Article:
Also at the meeting, which was said to have been attended by about 200 enslaved Africans, Boukman made a big prophecy that stated the likes of George Biassou and Jean François would lead enslaved Haitians to victory against the slave owners.
They strategized and agreed to begin the revolt in two weeks’ time. Before the meeting ended, the priests carried out animal sacrifices (probably pig), drank the blood of the animal, and then swore every member of the meeting to secrecy. The biggest take from the meeting was the plan to have their uprisings in multiple locations at a particular time. Most importantly, Boukman encouraged the members to be swift and decisive once the uprising began. The would-be slave rebels were also asked to not hold back and seek the highest form of revenge against their masters.
Did you know?
- It is said that during the meeting high priestess Fatiman’s body was possessed by a Vodou spirit called Erzulie Dantor.
- It is said that many of the enslaved Africans in Saint-Domingue were from the West African kingdom of Dahomey (located in present-day Benin). Others came from Nigeria, Angola and Congo.
August 22, 1791: the Haitian Revolution begins
Just a few weeks the Vodou meeting at Bois Caïman, over 1,000 enslaved Africans unleash terror upon the ruling white enslavers in the French colony of Saint-Domingue, marking the beginning of the Haitian Revolution.
Records show that the brutal uprising began on August 22, 1791 in a relatively coordinated manner as slaves from neighboring plantations unleashed mayhem. They showed no mercy as they were out to get full revenge for the centuries of oppression and enslavement. The rebellion completely caught the white slave-owning population by surprise, with many of them being killed while they slept.
Bookman, the leading figure of the rebel slaves at the time, encouraged the slaves to be brutal and visit upon the white the same level of violence the whites had used against them.
Steadily, more and more slaves joined the revolt, and sugarcane fields and refineries were set ablaze. Homes of slave owners were also destroyed. Beginning with 1000 slaves, the revolt soon swirled to 20,000. The goal was simple: Destroy the system that suppressed them for centuries. In just a few days, the slaves had successful laid waste to large parts of the Northern Plain (Plaine-du-Nord) of the island. Almost 200 sugar plantations and 1000 coffee farms were destroyed.
Some mixed-race people were not sparred, as the rebels saw them collaborators of the white Europeans. As a result, both whites and mixed-race people fled to the capital city, Port-au-Prince.
French colonists kill Boukman
Many slaves firmly believed that Boukman’s hands were being steered directly by the gods. This belief almost made the Vodou priest appear invincible. As a result, more and more slaves joined the uprising. After suffering heavy losses in the first few days of the slave uprising, the French managed to regroup a bit and went on the search of Boukman. Their goal was to take out Boukman in order to quickly douse the rebellion. Bookman was captured and beheaded November 7, 1791. His head was put in a spike to show the rebels that priest was mortal and did not have any supernatural power.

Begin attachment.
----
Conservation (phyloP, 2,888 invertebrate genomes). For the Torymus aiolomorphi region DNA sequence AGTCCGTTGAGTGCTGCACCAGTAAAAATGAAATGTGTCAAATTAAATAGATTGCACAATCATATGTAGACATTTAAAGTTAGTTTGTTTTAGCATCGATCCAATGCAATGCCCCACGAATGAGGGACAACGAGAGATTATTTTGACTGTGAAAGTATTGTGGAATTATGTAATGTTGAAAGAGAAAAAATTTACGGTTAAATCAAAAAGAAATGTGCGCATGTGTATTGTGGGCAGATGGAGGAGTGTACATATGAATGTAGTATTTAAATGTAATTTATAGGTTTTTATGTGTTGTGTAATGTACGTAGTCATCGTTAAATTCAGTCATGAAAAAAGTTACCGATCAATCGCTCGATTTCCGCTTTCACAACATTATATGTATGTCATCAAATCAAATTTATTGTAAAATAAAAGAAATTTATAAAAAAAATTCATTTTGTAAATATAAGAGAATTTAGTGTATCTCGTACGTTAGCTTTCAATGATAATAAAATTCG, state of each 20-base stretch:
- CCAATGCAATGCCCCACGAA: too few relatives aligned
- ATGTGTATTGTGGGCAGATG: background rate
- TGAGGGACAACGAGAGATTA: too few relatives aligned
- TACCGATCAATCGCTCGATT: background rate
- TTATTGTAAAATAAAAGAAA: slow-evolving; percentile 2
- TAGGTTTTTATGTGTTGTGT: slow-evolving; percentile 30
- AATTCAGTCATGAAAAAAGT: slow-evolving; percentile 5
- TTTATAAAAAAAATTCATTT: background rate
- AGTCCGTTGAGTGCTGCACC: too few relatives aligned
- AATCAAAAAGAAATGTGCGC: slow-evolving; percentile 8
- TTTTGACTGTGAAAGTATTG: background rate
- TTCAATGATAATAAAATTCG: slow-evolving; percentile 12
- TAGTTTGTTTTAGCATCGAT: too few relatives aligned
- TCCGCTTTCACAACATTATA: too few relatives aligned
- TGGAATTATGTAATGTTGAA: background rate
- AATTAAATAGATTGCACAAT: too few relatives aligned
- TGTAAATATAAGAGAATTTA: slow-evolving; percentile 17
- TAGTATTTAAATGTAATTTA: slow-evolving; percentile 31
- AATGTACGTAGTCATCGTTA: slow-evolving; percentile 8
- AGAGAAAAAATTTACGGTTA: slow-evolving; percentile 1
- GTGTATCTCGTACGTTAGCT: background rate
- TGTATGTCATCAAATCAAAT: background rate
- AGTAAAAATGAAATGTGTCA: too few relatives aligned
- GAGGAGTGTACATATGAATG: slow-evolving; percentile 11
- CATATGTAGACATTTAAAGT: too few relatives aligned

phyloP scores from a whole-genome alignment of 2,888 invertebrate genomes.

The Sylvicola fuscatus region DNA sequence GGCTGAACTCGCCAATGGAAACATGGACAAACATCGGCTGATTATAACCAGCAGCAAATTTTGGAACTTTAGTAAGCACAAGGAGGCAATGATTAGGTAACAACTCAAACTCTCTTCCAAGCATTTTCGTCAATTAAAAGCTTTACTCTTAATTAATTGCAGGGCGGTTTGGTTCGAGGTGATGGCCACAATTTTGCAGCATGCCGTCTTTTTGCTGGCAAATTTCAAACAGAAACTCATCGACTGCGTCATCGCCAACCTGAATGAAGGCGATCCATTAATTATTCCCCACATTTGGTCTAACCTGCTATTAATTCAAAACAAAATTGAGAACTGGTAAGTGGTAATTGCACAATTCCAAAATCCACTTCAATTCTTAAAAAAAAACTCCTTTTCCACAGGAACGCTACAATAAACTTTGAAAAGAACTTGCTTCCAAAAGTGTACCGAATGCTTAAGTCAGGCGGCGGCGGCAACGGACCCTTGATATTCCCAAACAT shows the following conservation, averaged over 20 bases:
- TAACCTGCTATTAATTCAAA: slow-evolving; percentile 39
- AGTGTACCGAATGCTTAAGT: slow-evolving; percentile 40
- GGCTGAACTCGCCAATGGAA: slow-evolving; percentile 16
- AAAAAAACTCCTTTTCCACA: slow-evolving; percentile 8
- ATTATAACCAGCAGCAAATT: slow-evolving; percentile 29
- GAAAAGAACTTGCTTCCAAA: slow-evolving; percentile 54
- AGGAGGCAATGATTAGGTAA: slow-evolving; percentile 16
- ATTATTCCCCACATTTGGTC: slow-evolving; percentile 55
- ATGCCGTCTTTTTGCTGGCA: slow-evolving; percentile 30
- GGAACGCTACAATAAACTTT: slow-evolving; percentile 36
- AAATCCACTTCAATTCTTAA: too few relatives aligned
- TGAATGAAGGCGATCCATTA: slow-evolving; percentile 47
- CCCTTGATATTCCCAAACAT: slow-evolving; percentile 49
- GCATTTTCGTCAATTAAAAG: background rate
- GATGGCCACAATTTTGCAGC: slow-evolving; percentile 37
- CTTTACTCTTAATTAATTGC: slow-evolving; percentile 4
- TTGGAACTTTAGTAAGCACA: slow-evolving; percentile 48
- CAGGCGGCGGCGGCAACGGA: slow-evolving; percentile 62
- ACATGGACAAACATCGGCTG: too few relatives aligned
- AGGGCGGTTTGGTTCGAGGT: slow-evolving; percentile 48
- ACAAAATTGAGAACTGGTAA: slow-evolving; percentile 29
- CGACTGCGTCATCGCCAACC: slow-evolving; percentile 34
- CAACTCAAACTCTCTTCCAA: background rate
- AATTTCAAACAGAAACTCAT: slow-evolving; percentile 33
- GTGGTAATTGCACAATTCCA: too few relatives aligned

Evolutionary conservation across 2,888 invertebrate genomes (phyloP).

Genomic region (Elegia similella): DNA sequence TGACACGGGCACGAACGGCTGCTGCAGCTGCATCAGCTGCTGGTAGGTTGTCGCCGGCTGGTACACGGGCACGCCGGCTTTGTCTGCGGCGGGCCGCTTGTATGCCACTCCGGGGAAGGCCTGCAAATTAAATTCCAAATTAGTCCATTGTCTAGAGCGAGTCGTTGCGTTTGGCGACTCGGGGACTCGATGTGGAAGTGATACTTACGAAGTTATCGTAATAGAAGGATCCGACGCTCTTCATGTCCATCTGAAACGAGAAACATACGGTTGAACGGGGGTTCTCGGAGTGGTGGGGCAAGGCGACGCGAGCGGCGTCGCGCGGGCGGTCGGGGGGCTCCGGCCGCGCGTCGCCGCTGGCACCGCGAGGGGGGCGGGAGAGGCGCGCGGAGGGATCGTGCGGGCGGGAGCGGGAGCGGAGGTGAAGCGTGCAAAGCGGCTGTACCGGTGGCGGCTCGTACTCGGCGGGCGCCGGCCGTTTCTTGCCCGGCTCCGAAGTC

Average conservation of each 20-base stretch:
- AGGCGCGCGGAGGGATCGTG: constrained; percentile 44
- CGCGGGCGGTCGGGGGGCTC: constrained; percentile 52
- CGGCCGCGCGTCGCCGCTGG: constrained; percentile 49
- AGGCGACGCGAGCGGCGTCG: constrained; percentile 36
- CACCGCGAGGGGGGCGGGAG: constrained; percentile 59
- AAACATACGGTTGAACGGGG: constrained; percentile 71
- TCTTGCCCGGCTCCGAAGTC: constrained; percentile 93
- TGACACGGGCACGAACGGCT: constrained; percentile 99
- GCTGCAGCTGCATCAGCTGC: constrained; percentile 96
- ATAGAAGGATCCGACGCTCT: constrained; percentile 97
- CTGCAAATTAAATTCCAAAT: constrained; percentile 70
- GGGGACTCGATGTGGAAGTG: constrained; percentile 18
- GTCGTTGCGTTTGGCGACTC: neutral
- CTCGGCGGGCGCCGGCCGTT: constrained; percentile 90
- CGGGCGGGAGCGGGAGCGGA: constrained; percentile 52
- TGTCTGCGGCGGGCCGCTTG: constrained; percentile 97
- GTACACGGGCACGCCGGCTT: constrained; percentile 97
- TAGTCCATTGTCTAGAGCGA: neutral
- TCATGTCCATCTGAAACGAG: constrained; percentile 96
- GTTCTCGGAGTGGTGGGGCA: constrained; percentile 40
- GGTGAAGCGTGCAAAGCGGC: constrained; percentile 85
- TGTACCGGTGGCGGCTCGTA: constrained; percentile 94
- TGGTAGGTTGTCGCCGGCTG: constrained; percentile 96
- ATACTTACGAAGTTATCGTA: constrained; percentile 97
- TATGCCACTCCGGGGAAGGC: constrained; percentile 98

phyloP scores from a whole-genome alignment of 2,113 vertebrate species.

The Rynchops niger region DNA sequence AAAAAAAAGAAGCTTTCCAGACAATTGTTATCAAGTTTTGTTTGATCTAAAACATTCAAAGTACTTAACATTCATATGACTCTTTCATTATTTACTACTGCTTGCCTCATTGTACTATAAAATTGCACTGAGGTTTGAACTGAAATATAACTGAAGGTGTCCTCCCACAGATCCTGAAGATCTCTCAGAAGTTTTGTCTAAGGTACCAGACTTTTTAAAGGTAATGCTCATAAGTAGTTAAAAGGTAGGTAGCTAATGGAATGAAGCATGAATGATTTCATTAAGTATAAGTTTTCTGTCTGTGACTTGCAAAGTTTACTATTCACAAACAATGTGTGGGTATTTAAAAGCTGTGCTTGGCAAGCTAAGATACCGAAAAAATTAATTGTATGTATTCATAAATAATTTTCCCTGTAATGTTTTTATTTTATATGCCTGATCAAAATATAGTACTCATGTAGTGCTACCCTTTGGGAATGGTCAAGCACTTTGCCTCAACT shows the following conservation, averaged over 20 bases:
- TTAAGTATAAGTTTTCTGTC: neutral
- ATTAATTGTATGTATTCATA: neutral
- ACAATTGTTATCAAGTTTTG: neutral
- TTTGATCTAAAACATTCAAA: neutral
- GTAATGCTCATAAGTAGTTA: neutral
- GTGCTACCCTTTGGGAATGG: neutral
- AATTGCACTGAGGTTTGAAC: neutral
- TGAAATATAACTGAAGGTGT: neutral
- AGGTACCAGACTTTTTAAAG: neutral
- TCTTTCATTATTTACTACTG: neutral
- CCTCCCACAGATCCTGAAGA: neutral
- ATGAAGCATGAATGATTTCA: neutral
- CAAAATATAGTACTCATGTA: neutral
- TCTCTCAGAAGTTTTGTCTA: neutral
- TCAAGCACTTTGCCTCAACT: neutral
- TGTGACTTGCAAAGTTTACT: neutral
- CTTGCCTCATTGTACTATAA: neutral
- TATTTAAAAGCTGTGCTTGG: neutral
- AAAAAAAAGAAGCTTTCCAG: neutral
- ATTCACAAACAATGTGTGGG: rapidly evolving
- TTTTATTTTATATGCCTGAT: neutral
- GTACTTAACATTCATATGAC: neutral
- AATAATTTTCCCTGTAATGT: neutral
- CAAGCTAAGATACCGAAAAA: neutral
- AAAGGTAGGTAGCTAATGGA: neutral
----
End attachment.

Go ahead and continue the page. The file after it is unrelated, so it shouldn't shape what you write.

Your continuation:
Regardless of Boukman’s death, the number of rebels continued to swirl. In the months that followed, the number reached around 110,000 in the north. In the south, the slaves were led by a free black coffee plantation owner named Romaine-la-Prophétesse. Romaine was even able to secure a peace treaty with whites and gain control of Léogâne and Jacmel, two very important cities in the south.
Once the slave forces laid waste to the plantations of the whites, they took vital supplies, including weapons, which were then used to attack other plantations.
It’s been estimated that in the early few weeks of the Haitian Revolution, the damage done was in the region of 2-3 million francs.
Toussaint Louverture leads the slave revolt
There were some few cases where some slaves managed to escape slavery either by mounting a successful runaway or by using their wits and remarkable enterprise to buy their freedom. One of such former slaves was Toussaint Louverture. Born a slave, Louverture once stated that nature blessed him with the soul of a free man.
Born to slave parents around 1743, Louverture was raised on a plantation in Haut de Cap in Saint-Domingue. His charming personality made very likable to the plantation owner and administrator, including Bavon de Libertad who gave him access the young slave access to his personal library. It’s said that Toussaint was allowed to gain some bit of education, and it’s most likely that he came into contact with some works of early Enlightenment philosophers and writers like Guillaume Raynal. Those Enlightenment ideas of liberty and freedom undoubtedly permanently changed Toussaint.